The ever analytical Troy has posted a summation here on TMC. Seems the usable battery is around 78.3 kWh and the pack is a few kWh larger at 80.5 kWh... and larger than the S75*!

"1. The Model 3 large battery is 80 kWh. To be precise, the actual capacity is 80.5 kWh based on this calculation:

Total pack capacity = 350 V * 230 Ah= 80,500 Wh = 80.5 kWh

Total Voltage of Battery Packs: 350 Volt (source is page 3 here)

Battery Energy Capacity: 230 Ah (source is page 3 here)

The document doesn't say that 230 is 230 Ah, however, I found another example here from another car that shows the unit for "Battery Energy Capacity" is Ah.

2. Model 3 LR usable capacity is more than Model S 85/85D/P85D.

Usable capacity is 78.3 kWh (source: page 6 footer). This is more than the usable capacity of the Model S 85, 85D, P85D. Those have 77.5 kWh usable capacity (source). At that time Tesla was over advertising battery pack sizes. This problem only affected the 85 and 90 kWh packs. Both of these packs have less than advertised capacity. Tesla later corrected this problem with the 75 and 100 kWh packs.

Tesla doesn't want to remind people that the Model 3 LR has more battery capacity than the 75 and 85 kWh Model S versions. That seems to be the reason why they are not using the Model 3 80/80D/P80D name scheme anymore. However, I don't know how this will work because Model 3 LR or Model 3 Standard will be very confusing when they upgrade the battery sizes."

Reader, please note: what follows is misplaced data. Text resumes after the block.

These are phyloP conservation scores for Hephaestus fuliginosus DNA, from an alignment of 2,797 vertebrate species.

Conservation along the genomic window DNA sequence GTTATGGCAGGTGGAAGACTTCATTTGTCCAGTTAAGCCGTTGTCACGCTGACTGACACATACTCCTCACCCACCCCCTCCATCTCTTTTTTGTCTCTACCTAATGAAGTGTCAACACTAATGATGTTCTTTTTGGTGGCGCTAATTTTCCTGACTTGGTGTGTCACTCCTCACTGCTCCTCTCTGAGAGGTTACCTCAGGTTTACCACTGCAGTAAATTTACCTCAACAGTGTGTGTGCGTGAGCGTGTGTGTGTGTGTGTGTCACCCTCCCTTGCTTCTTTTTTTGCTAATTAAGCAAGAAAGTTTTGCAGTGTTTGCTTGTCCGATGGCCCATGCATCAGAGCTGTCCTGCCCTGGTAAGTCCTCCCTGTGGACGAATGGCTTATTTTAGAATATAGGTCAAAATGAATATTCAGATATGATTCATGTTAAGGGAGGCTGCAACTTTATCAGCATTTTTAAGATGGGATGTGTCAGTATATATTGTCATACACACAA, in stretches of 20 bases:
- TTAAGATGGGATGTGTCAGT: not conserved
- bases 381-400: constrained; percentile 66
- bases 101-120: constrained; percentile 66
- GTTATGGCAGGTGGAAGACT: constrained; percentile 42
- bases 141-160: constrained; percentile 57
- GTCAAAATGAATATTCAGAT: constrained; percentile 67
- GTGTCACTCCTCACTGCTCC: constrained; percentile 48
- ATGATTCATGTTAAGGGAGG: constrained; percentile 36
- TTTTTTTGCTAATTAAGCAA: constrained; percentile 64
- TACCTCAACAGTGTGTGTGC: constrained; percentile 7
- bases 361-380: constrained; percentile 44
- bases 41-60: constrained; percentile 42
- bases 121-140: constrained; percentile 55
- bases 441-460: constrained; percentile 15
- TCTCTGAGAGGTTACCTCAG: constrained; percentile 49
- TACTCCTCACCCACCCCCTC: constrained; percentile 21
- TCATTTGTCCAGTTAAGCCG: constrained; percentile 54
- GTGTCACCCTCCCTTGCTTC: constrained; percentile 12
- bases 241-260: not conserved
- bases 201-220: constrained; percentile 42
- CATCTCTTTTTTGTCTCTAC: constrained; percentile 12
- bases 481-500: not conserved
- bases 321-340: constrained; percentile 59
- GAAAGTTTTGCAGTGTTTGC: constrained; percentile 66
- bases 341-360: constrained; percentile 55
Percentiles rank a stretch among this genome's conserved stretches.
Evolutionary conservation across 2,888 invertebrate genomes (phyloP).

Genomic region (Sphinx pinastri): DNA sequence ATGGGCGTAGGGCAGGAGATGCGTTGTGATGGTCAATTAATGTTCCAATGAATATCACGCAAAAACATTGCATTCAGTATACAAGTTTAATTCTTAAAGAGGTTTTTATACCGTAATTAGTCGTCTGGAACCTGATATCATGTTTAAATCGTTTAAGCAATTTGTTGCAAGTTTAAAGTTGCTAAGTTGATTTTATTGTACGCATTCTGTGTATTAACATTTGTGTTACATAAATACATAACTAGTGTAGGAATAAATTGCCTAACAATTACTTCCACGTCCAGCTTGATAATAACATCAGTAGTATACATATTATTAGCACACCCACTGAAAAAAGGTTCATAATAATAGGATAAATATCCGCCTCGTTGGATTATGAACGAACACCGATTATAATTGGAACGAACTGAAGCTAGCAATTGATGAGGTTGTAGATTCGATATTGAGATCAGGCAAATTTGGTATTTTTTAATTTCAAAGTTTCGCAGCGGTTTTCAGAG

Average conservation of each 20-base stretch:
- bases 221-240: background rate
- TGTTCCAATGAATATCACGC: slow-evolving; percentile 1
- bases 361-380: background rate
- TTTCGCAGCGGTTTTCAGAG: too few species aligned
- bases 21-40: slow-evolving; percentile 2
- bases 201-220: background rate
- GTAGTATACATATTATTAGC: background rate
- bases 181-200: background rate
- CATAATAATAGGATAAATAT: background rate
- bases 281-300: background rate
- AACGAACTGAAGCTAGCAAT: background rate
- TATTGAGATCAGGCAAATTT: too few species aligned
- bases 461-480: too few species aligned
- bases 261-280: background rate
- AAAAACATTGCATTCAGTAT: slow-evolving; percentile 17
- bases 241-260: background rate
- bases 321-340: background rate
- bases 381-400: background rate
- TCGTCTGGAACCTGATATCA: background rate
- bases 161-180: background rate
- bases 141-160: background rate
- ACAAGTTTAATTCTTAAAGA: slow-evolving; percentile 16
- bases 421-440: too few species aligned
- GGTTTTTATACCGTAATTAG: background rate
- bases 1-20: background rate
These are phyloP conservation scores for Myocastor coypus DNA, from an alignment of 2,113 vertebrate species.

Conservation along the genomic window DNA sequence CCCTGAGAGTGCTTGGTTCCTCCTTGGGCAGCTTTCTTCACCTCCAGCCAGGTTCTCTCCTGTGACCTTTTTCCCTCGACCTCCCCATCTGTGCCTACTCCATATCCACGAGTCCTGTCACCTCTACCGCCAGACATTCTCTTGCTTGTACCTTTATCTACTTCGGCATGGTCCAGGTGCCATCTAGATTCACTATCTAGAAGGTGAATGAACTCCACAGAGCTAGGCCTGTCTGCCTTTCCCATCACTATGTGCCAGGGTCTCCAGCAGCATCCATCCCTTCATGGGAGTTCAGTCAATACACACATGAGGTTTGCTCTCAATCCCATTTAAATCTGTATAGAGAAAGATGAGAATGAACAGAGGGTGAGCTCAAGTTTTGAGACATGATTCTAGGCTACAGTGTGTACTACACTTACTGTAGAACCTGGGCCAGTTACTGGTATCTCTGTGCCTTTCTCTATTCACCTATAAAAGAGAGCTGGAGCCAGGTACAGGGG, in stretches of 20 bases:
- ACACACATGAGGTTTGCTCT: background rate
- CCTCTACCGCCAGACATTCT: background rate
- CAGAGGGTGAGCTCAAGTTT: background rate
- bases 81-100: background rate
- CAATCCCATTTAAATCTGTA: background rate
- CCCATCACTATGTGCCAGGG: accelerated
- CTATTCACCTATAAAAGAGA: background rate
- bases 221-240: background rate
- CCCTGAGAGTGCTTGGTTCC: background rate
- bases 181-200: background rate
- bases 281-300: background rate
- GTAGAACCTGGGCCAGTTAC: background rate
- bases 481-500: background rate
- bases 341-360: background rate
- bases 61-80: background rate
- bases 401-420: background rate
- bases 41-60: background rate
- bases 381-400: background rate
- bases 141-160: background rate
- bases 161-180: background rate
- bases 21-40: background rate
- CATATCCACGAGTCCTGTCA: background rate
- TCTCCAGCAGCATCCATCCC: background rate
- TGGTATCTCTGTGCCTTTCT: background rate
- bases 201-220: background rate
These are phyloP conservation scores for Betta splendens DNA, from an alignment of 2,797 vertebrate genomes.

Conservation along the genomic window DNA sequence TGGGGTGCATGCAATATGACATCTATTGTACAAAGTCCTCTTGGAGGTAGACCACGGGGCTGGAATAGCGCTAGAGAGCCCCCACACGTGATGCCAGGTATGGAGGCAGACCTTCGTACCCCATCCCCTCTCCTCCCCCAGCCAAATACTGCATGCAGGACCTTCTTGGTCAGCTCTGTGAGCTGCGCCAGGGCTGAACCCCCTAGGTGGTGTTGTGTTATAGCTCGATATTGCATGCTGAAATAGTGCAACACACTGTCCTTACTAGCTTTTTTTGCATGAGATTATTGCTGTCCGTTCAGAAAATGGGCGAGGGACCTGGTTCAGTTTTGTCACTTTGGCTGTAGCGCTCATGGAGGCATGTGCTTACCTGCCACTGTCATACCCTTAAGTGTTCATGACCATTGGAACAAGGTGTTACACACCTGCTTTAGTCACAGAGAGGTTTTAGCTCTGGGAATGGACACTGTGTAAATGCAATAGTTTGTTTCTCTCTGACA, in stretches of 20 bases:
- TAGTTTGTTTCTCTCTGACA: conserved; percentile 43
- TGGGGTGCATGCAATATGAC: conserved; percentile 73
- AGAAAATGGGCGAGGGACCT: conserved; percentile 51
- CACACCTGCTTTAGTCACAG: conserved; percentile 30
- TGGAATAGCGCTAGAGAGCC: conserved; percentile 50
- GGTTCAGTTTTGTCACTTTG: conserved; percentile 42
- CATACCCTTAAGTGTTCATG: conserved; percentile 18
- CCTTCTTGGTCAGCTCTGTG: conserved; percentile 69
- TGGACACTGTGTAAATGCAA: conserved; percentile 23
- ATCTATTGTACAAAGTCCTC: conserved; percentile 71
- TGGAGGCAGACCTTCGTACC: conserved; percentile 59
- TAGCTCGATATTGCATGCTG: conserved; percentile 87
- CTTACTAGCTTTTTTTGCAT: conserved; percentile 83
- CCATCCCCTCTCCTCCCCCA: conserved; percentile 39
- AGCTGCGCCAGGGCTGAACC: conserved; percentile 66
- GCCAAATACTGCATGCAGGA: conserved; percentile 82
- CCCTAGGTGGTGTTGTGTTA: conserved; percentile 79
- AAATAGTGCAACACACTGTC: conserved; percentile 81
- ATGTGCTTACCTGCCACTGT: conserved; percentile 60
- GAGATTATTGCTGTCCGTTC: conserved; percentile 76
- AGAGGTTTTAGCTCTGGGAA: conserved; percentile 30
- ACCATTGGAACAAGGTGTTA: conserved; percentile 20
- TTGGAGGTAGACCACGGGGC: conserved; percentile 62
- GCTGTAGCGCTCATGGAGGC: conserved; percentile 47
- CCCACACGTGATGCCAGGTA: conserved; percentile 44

* Recent interweb posting included a picture of a new S75 car with a battery label indicating an 85kWh pack.
But most importantly @garsh was (basically) RIGHT! :D
 

EValuatED

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#25
I have a feeling that as soon as Elon thinks M3 production is out of hell, the S & X are going to get a big battery pack upgrade based on the new cells he is using in the M3
One of the stats refers to energy needed to fully charge which includes losses, so is a higher kWh than the calculated pack size. But agree, SME validation would be great!

That said, it looks promising for a great range performance and kWh per mile performance by our future M3!